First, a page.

When you’ve been living with someone for a while, you kind of forget what it’s like to be alone. I used to be really good at being alone. You may have guessed by now — I’m an only child. Have been now for 28 years of my life. My mother jokes that she didn’t have more children because I told her that I didn’t want any brothers or sisters. I was perfectly satisfied being by myself. I always had my own room, my own toys, and my own birthday parties. The transition to sharing came in college, when I was roomed with a young lady named Keely — we couldn’t have been more different from each other (but that’s another story).
When you’re really good at being alone, it can be hard to adjust to being with somebody. Sharing a bed. Hell, sharing a BLANKET. Sharing the television. Sometimes sharing a camera. Sharing money. And a bank account. What surprised me the most about getting married was that sharing wasn’t so hard. I’m happy to share my closet space and bathroom counter space. I’m happy to share dessert (well, ok, only if it’s what I want to order). But when you spend a lot of time sharing, something interesting happens: you forget what it’s like to not share. Especially when it comes to time.
When Matt is gone for a few days, my home kinda stops feeling like my home. And despite the fact that there are plenty of friends to hang out with, my family, not to mention just stuff to do — I’m never really sure where to start. I try to tell myself that being by myself is the perfect time to relive the ‘single me’: grab cocktails with girlfriends, get my nails done, not make a fuss in the kitchen, listen to pop songs loudly, watch trashy reality television shows. But these are things I still do as a married person. I usually keep myself busy when I’m home by myself, but I’ve definitely realized something recently: being alone — it’s not so fun, even if it means you don’t have to share.
So today I’m posting a recipe that’s meant to be shared. It’s from one of my recent loves: the My Nepenthe cookbook. The cookbook, which I also recently gifted to a friend, is one I’ve written about before. I just can’t get enough of the simple, California-fresh ingredients. We might be predictable here in the Bay Area (and serve figs on a platter and call it dessert and all that, but I don’t really care). This chicken is glorious. It’s simple, fresh, and a perfect way to welcome the dog days of summer, everywhere but in San Francisco.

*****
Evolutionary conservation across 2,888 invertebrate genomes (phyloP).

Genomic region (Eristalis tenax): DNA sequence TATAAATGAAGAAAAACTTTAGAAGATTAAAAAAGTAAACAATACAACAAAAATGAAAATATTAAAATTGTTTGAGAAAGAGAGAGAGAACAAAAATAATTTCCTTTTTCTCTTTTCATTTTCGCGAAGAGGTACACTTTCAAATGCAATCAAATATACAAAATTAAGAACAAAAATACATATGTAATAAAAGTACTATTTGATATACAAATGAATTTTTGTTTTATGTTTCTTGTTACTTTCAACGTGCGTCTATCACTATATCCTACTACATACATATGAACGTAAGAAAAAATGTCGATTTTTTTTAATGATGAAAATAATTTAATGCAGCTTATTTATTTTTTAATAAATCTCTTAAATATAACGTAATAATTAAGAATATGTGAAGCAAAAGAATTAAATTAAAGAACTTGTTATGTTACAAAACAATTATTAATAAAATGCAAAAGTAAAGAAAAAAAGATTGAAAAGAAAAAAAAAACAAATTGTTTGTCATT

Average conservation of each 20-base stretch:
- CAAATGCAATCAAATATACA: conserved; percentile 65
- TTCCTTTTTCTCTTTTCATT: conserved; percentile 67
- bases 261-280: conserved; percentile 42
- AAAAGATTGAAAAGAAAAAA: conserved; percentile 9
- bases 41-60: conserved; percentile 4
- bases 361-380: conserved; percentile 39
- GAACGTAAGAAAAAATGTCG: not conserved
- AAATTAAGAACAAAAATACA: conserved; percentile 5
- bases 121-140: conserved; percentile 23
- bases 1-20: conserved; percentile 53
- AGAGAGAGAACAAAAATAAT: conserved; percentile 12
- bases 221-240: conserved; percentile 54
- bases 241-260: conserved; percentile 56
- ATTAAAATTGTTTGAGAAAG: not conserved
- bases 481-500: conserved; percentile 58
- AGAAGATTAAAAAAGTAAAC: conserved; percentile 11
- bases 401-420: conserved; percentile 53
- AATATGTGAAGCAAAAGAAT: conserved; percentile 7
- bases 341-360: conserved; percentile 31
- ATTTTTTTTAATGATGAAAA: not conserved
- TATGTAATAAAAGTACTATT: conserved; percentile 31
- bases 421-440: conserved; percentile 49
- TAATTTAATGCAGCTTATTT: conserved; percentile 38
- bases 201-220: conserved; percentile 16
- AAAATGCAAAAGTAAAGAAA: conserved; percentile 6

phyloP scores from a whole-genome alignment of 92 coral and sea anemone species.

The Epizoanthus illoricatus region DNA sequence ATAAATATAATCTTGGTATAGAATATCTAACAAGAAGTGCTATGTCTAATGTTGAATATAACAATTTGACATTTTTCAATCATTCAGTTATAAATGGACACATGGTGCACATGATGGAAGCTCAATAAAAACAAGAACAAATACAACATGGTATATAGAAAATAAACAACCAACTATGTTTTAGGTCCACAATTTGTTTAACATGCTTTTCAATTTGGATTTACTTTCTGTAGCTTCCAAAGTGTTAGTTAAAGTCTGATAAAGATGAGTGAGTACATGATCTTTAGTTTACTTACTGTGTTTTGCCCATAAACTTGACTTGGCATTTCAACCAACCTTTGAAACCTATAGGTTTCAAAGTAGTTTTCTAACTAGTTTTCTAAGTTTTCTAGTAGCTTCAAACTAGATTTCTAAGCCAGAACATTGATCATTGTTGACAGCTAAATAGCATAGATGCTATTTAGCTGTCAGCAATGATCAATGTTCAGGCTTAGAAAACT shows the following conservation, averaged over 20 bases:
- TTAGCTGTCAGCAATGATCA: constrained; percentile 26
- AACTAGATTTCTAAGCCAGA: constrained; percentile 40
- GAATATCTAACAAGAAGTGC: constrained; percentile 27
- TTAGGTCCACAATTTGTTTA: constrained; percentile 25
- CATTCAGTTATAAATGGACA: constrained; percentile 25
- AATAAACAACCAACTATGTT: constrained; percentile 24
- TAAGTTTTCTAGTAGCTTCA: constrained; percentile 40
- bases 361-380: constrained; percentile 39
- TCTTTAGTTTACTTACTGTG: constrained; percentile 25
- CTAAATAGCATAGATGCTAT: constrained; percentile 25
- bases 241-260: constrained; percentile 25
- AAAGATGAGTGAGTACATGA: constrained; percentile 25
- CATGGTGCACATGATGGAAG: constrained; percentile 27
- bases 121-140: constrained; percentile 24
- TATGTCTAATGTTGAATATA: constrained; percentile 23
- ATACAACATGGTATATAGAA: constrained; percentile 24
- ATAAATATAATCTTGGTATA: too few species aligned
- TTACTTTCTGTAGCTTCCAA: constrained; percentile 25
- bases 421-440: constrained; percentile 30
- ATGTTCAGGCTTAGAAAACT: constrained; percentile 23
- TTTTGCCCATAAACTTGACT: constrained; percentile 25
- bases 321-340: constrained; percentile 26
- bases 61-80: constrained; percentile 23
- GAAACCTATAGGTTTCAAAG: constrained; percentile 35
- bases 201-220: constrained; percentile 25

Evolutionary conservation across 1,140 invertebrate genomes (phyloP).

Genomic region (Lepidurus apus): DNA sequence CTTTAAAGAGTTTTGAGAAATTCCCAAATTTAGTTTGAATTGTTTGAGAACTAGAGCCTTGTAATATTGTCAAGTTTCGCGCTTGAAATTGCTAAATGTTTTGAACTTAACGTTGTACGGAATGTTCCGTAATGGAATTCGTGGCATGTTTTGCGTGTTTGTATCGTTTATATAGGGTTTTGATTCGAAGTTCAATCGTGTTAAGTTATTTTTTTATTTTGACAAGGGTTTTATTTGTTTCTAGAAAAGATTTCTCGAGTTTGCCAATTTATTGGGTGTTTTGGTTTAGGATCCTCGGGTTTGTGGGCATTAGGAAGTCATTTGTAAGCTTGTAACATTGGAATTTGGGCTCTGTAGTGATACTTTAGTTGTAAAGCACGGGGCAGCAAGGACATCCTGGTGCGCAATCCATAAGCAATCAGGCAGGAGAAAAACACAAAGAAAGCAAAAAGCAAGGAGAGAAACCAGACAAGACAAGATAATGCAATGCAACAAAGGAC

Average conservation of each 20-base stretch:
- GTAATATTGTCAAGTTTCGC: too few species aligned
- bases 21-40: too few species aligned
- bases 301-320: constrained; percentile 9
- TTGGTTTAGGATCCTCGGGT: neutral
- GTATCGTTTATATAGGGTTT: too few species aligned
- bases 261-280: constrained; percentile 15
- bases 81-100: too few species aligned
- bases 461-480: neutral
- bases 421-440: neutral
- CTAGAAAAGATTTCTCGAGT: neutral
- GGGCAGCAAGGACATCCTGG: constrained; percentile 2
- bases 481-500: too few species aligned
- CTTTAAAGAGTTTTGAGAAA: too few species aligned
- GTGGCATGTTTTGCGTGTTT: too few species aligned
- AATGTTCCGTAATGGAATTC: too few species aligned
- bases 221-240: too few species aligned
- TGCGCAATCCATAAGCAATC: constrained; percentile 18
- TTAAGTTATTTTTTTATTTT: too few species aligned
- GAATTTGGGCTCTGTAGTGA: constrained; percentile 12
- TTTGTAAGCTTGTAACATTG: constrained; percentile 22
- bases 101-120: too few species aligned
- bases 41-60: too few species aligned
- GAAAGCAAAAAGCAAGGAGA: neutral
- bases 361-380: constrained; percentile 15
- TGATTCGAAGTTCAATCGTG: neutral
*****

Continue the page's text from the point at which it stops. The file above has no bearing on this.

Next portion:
Lastly, just wanted to thank every one of you who has reached out to Matt and I this past week following the news that his mother was in the hospital. Miraculously, she’s doing well, back home and recovering. The experience definitely put things into perspective.
Cilantro Chicken Skewers with Mango Salsa
adapted from My Nepenthe: Bohemian Tales of Food, Family, and Big Sur
For the chicken skewers:
1 pound of boneless, skinless chicken breast, sliced into 1-inch wide strips
2 cloves of garlic, minced
handful of fresh cilantro leaves, chopped finely
salt and pepper, to taste
lime juice from 2 freshly-squeezed limes
4 tablespoons of extra virgin olive oil
For the mango salsa:
1 mango, peeled and diced into bite-sized pieces
1 small cucumber, peeled and diced into bite-sized pieces
1/2 red onion, diced finely
1/2 small bunch of cilantro, chopped finely
1 lime, juiced
salt and pepper, to taste
few handfuls of arugula
extra virgin olive oil
1. Place the chicken into a shallow dish or a large Ziplock bag and smother with the garlic, salt, pepper, cilantro, lime juice and olive oil. Marinate for 30 minutes to an hour.
2. While the chicken marinades: combine the salsa ingredients in a medium bowl. Season with additional salt and pepper, to taste. The original recipe calls for white pepper, but I’m just not a fan of it, so I use freshly ground black pepper.
3. Heat a stovetop grill pan to medium-high. Thread several pieces of chicken onto each bamboo skewer, pushing them together. Don’t toss the marinade. Grill the skewers for about 12-16 minutes, rotating them to make sure they cook evenly and baste them with the reserved marinade.
4. To serve, place a handful of arugula on each plate. Drizzle with a little bit of olive oil. Place a few skewers on top of the greens and top with a few spoonfuls of mango salsa. Keep the extra salsa, lime wedges and additional salt and pepper on hand at the table.
Musical Pairings: Cults – Cults
There’s more goodness on the Turntable.